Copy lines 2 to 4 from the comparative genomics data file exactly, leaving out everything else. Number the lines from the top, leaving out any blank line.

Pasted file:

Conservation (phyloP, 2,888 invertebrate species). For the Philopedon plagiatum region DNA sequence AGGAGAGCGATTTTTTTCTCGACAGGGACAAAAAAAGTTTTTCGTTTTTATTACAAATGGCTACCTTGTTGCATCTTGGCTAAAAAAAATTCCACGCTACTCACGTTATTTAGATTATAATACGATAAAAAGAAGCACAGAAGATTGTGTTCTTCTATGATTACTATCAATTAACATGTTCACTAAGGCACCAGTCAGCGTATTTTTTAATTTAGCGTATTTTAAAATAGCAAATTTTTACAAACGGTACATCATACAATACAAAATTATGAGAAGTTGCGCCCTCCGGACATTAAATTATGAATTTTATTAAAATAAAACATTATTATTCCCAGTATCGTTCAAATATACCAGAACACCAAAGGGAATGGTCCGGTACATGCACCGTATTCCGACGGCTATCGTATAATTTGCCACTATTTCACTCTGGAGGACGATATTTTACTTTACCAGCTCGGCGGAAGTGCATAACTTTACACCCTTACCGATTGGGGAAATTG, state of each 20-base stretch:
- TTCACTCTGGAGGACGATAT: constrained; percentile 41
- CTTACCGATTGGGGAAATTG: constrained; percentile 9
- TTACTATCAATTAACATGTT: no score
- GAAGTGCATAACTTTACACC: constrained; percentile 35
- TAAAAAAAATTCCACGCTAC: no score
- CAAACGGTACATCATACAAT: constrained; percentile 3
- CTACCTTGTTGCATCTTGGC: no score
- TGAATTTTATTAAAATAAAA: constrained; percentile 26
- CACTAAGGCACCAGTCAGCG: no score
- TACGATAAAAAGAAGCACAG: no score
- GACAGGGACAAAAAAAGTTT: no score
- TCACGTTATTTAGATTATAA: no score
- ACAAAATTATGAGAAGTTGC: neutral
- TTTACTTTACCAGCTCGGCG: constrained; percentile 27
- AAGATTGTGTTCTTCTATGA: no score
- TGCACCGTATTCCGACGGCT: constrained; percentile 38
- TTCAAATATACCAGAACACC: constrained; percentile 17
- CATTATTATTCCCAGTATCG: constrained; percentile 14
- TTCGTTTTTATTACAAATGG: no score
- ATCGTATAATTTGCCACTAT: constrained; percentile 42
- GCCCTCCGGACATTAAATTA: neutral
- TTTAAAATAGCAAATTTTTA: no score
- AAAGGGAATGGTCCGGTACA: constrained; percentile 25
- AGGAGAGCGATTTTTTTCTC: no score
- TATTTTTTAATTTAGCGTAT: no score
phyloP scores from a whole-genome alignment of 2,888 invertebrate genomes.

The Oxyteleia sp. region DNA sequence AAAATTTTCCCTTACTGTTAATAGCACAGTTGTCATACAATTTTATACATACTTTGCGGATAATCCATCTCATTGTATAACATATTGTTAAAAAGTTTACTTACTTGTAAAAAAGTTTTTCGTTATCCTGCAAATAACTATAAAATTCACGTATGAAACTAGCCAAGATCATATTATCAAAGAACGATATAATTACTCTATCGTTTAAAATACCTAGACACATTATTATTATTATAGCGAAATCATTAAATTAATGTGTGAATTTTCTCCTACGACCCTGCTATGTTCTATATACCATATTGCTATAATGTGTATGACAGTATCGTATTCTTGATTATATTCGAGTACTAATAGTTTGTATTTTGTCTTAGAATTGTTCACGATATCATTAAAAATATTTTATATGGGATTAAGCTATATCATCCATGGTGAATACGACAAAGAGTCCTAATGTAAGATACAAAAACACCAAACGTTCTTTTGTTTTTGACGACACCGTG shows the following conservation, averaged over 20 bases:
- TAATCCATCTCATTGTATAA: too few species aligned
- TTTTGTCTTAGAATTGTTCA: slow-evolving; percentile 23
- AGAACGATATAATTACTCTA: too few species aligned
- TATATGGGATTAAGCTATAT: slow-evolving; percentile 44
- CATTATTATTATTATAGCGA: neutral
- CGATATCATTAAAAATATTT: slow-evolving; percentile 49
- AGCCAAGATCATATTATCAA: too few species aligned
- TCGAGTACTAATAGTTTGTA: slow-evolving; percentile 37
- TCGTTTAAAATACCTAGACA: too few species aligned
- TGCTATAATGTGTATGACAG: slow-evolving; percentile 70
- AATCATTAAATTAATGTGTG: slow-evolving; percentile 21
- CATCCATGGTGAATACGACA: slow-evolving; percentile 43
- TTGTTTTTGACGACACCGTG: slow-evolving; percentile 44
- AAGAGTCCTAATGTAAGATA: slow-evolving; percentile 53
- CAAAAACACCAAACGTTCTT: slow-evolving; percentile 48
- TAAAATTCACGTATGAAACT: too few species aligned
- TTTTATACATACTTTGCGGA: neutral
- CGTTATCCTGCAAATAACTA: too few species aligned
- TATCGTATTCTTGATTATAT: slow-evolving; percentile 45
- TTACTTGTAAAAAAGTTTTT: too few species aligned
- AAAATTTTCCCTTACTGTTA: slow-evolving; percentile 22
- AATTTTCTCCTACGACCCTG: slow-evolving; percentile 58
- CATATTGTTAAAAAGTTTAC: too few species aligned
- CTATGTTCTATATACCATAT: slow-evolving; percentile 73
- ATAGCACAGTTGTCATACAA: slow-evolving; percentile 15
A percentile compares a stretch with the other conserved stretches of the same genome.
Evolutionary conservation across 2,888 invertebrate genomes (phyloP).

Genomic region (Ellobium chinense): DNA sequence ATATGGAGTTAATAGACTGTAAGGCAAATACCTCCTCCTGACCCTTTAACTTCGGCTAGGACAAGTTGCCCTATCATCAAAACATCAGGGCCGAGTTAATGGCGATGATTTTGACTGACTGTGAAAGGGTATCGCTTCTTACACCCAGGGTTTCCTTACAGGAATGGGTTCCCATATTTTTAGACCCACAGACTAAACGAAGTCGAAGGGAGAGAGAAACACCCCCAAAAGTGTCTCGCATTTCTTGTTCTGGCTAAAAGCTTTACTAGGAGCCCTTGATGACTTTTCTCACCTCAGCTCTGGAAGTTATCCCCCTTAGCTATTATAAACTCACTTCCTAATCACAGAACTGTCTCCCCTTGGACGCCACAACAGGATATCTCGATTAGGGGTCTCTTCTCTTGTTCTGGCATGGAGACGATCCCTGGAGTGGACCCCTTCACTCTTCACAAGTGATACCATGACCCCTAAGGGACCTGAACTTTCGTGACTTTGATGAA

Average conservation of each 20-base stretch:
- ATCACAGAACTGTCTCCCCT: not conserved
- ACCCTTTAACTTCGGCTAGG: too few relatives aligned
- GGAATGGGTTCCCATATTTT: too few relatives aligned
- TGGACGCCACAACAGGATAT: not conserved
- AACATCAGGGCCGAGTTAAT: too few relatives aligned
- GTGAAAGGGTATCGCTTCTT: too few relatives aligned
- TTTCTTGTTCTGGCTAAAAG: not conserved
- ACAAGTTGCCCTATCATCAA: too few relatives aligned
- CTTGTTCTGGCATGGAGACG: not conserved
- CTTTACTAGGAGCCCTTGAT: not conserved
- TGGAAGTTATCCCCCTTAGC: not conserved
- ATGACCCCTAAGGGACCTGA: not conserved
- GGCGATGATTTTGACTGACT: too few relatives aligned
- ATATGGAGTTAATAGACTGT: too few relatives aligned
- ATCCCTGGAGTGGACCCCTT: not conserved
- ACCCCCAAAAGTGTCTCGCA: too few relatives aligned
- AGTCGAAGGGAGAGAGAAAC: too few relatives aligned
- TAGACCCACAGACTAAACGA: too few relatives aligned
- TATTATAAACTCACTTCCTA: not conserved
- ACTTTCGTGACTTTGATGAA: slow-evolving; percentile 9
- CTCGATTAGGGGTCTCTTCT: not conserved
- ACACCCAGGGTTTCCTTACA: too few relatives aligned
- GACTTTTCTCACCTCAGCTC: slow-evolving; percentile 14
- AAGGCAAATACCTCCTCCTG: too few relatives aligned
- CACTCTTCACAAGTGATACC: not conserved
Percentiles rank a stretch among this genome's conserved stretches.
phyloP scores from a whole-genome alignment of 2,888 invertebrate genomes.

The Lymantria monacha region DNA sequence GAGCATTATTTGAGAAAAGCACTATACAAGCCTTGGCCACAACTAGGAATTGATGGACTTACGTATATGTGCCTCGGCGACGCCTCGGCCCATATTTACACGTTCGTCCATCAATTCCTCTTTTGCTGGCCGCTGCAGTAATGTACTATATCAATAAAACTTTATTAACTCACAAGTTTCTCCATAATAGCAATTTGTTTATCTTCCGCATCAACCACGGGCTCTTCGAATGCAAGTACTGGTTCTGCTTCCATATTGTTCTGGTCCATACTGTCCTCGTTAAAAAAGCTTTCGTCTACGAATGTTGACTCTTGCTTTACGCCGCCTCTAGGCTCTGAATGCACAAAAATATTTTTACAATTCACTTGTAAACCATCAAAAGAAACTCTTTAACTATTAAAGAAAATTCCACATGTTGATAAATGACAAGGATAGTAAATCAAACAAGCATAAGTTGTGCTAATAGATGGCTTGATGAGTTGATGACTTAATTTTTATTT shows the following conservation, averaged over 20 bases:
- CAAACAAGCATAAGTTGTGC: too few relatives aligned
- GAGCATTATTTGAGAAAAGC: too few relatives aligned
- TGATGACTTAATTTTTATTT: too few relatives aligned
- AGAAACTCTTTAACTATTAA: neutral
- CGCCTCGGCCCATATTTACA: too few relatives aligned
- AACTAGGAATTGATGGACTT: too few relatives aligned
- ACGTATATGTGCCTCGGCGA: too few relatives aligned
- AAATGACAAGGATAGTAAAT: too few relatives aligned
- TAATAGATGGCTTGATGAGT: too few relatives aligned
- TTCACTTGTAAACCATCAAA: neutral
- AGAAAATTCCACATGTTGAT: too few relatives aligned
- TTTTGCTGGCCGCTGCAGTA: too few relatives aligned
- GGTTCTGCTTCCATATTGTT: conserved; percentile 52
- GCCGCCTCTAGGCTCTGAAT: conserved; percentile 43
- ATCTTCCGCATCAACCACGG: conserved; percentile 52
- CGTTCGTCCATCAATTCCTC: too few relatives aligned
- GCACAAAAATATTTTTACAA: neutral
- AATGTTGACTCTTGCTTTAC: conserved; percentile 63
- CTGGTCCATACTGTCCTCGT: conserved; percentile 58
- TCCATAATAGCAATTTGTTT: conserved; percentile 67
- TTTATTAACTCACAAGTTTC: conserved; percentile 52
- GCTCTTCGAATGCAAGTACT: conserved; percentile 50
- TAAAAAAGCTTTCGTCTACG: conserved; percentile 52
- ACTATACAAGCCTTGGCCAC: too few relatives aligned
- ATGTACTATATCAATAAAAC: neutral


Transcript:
- TTCACTCTGGAGGACGATAT: constrained; percentile 41
- CTTACCGATTGGGGAAATTG: constrained; percentile 9
- TTACTATCAATTAACATGTT: no score